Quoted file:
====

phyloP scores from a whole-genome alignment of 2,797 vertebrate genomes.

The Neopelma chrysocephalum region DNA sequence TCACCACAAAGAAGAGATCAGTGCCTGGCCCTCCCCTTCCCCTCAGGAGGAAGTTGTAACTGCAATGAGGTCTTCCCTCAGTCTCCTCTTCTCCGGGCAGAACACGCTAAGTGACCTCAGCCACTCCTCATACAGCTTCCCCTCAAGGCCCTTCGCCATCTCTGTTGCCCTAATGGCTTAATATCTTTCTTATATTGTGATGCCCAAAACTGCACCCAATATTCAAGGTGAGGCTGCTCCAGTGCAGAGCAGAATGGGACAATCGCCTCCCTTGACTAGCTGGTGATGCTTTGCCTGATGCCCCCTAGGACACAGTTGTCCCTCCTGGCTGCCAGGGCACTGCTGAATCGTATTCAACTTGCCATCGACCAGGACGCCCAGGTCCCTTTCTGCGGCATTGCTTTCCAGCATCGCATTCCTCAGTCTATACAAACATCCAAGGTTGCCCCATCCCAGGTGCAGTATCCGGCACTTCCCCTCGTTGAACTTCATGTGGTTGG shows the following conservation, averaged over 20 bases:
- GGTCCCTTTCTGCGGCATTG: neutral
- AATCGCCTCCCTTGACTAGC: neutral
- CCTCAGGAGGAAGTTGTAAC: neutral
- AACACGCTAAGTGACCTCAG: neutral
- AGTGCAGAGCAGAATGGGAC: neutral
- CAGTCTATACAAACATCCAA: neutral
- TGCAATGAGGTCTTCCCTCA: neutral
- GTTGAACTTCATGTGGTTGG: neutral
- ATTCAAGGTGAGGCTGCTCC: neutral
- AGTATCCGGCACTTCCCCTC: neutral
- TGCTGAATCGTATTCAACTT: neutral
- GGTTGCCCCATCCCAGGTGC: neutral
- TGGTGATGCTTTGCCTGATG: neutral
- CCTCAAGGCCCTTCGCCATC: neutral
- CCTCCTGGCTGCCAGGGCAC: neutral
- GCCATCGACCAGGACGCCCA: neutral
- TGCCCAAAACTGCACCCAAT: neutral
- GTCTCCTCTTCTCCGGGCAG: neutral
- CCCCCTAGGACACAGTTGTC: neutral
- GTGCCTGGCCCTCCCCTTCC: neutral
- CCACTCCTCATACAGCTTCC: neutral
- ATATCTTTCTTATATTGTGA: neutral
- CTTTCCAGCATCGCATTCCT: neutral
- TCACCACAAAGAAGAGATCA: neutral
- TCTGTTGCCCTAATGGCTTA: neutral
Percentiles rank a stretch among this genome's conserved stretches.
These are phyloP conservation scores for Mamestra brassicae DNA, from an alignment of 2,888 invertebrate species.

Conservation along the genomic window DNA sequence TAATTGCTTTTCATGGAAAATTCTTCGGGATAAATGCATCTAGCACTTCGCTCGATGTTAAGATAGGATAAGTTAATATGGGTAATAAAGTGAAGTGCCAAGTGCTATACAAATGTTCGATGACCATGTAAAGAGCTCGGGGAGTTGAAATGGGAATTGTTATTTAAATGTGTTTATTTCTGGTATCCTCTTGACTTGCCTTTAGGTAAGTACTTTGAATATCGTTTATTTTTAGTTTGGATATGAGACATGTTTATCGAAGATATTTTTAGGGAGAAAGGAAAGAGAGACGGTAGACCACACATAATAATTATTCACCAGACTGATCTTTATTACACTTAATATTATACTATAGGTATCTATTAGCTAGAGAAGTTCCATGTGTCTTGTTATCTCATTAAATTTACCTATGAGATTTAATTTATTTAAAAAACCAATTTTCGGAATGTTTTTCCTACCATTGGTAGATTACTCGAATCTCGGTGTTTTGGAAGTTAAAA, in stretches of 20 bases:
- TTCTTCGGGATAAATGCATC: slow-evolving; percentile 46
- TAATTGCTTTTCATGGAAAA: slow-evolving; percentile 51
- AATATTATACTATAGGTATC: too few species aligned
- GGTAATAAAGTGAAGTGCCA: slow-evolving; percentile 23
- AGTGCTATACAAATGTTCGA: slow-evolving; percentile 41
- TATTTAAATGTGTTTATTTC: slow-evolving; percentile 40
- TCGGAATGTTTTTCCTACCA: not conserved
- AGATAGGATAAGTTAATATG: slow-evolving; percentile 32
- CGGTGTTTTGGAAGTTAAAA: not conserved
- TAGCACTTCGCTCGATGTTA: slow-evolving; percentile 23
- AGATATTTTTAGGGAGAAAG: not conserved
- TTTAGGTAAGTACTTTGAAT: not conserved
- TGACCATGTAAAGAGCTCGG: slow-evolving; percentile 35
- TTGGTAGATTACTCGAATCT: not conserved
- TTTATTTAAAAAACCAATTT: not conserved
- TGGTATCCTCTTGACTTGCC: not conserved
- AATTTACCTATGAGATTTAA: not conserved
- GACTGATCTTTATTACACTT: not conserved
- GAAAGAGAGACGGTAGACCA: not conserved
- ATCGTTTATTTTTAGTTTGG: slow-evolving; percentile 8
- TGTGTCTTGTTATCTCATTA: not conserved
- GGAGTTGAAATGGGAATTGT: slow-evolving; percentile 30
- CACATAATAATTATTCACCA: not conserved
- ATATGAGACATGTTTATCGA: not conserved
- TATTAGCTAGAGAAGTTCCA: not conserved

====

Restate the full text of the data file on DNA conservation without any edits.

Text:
phyloP scores from a whole-genome alignment of 2,797 vertebrate genomes.

The Neopelma chrysocephalum region DNA sequence TCACCACAAAGAAGAGATCAGTGCCTGGCCCTCCCCTTCCCCTCAGGAGGAAGTTGTAACTGCAATGAGGTCTTCCCTCAGTCTCCTCTTCTCCGGGCAGAACACGCTAAGTGACCTCAGCCACTCCTCATACAGCTTCCCCTCAAGGCCCTTCGCCATCTCTGTTGCCCTAATGGCTTAATATCTTTCTTATATTGTGATGCCCAAAACTGCACCCAATATTCAAGGTGAGGCTGCTCCAGTGCAGAGCAGAATGGGACAATCGCCTCCCTTGACTAGCTGGTGATGCTTTGCCTGATGCCCCCTAGGACACAGTTGTCCCTCCTGGCTGCCAGGGCACTGCTGAATCGTATTCAACTTGCCATCGACCAGGACGCCCAGGTCCCTTTCTGCGGCATTGCTTTCCAGCATCGCATTCCTCAGTCTATACAAACATCCAAGGTTGCCCCATCCCAGGTGCAGTATCCGGCACTTCCCCTCGTTGAACTTCATGTGGTTGG shows the following conservation, averaged over 20 bases:
- GGTCCCTTTCTGCGGCATTG: neutral
- AATCGCCTCCCTTGACTAGC: neutral
- CCTCAGGAGGAAGTTGTAAC: neutral
- AACACGCTAAGTGACCTCAG: neutral
- AGTGCAGAGCAGAATGGGAC: neutral
- CAGTCTATACAAACATCCAA: neutral
- TGCAATGAGGTCTTCCCTCA: neutral
- GTTGAACTTCATGTGGTTGG: neutral
- ATTCAAGGTGAGGCTGCTCC: neutral
- AGTATCCGGCACTTCCCCTC: neutral
- TGCTGAATCGTATTCAACTT: neutral
- GGTTGCCCCATCCCAGGTGC: neutral
- TGGTGATGCTTTGCCTGATG: neutral
- CCTCAAGGCCCTTCGCCATC: neutral
- CCTCCTGGCTGCCAGGGCAC: neutral
- GCCATCGACCAGGACGCCCA: neutral
- TGCCCAAAACTGCACCCAAT: neutral
- GTCTCCTCTTCTCCGGGCAG: neutral
- CCCCCTAGGACACAGTTGTC: neutral
- GTGCCTGGCCCTCCCCTTCC: neutral
- CCACTCCTCATACAGCTTCC: neutral
- ATATCTTTCTTATATTGTGA: neutral
- CTTTCCAGCATCGCATTCCT: neutral
- TCACCACAAAGAAGAGATCA: neutral
- TCTGTTGCCCTAATGGCTTA: neutral
Percentiles rank a stretch among this genome's conserved stretches.
These are phyloP conservation scores for Mamestra brassicae DNA, from an alignment of 2,888 invertebrate species.

Conservation along the genomic window DNA sequence TAATTGCTTTTCATGGAAAATTCTTCGGGATAAATGCATCTAGCACTTCGCTCGATGTTAAGATAGGATAAGTTAATATGGGTAATAAAGTGAAGTGCCAAGTGCTATACAAATGTTCGATGACCATGTAAAGAGCTCGGGGAGTTGAAATGGGAATTGTTATTTAAATGTGTTTATTTCTGGTATCCTCTTGACTTGCCTTTAGGTAAGTACTTTGAATATCGTTTATTTTTAGTTTGGATATGAGACATGTTTATCGAAGATATTTTTAGGGAGAAAGGAAAGAGAGACGGTAGACCACACATAATAATTATTCACCAGACTGATCTTTATTACACTTAATATTATACTATAGGTATCTATTAGCTAGAGAAGTTCCATGTGTCTTGTTATCTCATTAAATTTACCTATGAGATTTAATTTATTTAAAAAACCAATTTTCGGAATGTTTTTCCTACCATTGGTAGATTACTCGAATCTCGGTGTTTTGGAAGTTAAAA, in stretches of 20 bases:
- TTCTTCGGGATAAATGCATC: slow-evolving; percentile 46
- TAATTGCTTTTCATGGAAAA: slow-evolving; percentile 51
- AATATTATACTATAGGTATC: too few species aligned
- GGTAATAAAGTGAAGTGCCA: slow-evolving; percentile 23
- AGTGCTATACAAATGTTCGA: slow-evolving; percentile 41
- TATTTAAATGTGTTTATTTC: slow-evolving; percentile 40
- TCGGAATGTTTTTCCTACCA: not conserved
- AGATAGGATAAGTTAATATG: slow-evolving; percentile 32
- CGGTGTTTTGGAAGTTAAAA: not conserved
- TAGCACTTCGCTCGATGTTA: slow-evolving; percentile 23
- AGATATTTTTAGGGAGAAAG: not conserved
- TTTAGGTAAGTACTTTGAAT: not conserved
- TGACCATGTAAAGAGCTCGG: slow-evolving; percentile 35
- TTGGTAGATTACTCGAATCT: not conserved
- TTTATTTAAAAAACCAATTT: not conserved
- TGGTATCCTCTTGACTTGCC: not conserved
- AATTTACCTATGAGATTTAA: not conserved
- GACTGATCTTTATTACACTT: not conserved
- GAAAGAGAGACGGTAGACCA: not conserved
- ATCGTTTATTTTTAGTTTGG: slow-evolving; percentile 8
- TGTGTCTTGTTATCTCATTA: not conserved
- GGAGTTGAAATGGGAATTGT: slow-evolving; percentile 30
- CACATAATAATTATTCACCA: not conserved
- ATATGAGACATGTTTATCGA: not conserved
- TATTAGCTAGAGAAGTTCCA: not conserved